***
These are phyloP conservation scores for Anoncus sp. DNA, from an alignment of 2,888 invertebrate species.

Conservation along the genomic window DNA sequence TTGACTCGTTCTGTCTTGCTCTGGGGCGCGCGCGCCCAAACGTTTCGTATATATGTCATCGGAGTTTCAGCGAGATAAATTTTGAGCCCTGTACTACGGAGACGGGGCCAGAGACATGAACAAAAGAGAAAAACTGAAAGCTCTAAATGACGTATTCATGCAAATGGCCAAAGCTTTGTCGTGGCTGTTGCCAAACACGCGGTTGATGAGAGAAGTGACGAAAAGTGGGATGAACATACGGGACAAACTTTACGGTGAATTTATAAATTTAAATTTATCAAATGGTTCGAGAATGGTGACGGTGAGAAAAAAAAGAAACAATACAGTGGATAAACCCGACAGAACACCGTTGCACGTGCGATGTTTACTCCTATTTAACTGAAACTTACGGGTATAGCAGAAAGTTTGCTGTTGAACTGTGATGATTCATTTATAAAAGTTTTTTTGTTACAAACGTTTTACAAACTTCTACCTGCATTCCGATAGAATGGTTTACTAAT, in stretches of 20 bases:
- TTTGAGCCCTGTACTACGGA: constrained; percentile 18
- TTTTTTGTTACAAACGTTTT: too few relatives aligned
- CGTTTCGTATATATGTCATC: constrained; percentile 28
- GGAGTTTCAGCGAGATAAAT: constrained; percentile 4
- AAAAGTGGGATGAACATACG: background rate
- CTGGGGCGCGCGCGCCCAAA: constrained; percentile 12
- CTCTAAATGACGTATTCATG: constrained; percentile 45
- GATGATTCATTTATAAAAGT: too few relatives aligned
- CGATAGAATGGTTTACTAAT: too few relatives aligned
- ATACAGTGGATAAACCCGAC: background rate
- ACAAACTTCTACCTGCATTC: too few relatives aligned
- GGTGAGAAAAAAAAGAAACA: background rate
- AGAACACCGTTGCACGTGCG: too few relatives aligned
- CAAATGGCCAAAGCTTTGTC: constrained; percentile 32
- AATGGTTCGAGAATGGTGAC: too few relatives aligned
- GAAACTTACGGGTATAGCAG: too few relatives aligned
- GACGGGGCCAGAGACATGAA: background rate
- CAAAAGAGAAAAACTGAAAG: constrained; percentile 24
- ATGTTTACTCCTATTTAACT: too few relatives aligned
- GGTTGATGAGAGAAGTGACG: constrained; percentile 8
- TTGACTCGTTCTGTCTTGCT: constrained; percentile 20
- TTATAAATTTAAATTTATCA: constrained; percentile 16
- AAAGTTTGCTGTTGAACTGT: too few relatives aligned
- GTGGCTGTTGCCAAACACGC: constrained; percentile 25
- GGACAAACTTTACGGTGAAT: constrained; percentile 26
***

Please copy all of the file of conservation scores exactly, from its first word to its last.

These are phyloP conservation scores for Anoncus sp. DNA, from an alignment of 2,888 invertebrate species.

Conservation along the genomic window DNA sequence TTGACTCGTTCTGTCTTGCTCTGGGGCGCGCGCGCCCAAACGTTTCGTATATATGTCATCGGAGTTTCAGCGAGATAAATTTTGAGCCCTGTACTACGGAGACGGGGCCAGAGACATGAACAAAAGAGAAAAACTGAAAGCTCTAAATGACGTATTCATGCAAATGGCCAAAGCTTTGTCGTGGCTGTTGCCAAACACGCGGTTGATGAGAGAAGTGACGAAAAGTGGGATGAACATACGGGACAAACTTTACGGTGAATTTATAAATTTAAATTTATCAAATGGTTCGAGAATGGTGACGGTGAGAAAAAAAAGAAACAATACAGTGGATAAACCCGACAGAACACCGTTGCACGTGCGATGTTTACTCCTATTTAACTGAAACTTACGGGTATAGCAGAAAGTTTGCTGTTGAACTGTGATGATTCATTTATAAAAGTTTTTTTGTTACAAACGTTTTACAAACTTCTACCTGCATTCCGATAGAATGGTTTACTAAT, in stretches of 20 bases:
- TTTGAGCCCTGTACTACGGA: constrained; percentile 18
- TTTTTTGTTACAAACGTTTT: too few relatives aligned
- CGTTTCGTATATATGTCATC: constrained; percentile 28
- GGAGTTTCAGCGAGATAAAT: constrained; percentile 4
- AAAAGTGGGATGAACATACG: background rate
- CTGGGGCGCGCGCGCCCAAA: constrained; percentile 12
- CTCTAAATGACGTATTCATG: constrained; percentile 45
- GATGATTCATTTATAAAAGT: too few relatives aligned
- CGATAGAATGGTTTACTAAT: too few relatives aligned
- ATACAGTGGATAAACCCGAC: background rate
- ACAAACTTCTACCTGCATTC: too few relatives aligned
- GGTGAGAAAAAAAAGAAACA: background rate
- AGAACACCGTTGCACGTGCG: too few relatives aligned
- CAAATGGCCAAAGCTTTGTC: constrained; percentile 32
- AATGGTTCGAGAATGGTGAC: too few relatives aligned
- GAAACTTACGGGTATAGCAG: too few relatives aligned
- GACGGGGCCAGAGACATGAA: background rate
- CAAAAGAGAAAAACTGAAAG: constrained; percentile 24
- ATGTTTACTCCTATTTAACT: too few relatives aligned
- GGTTGATGAGAGAAGTGACG: constrained; percentile 8
- TTGACTCGTTCTGTCTTGCT: constrained; percentile 20
- TTATAAATTTAAATTTATCA: constrained; percentile 16
- AAAGTTTGCTGTTGAACTGT: too few relatives aligned
- GTGGCTGTTGCCAAACACGC: constrained; percentile 25
- GGACAAACTTTACGGTGAAT: constrained; percentile 26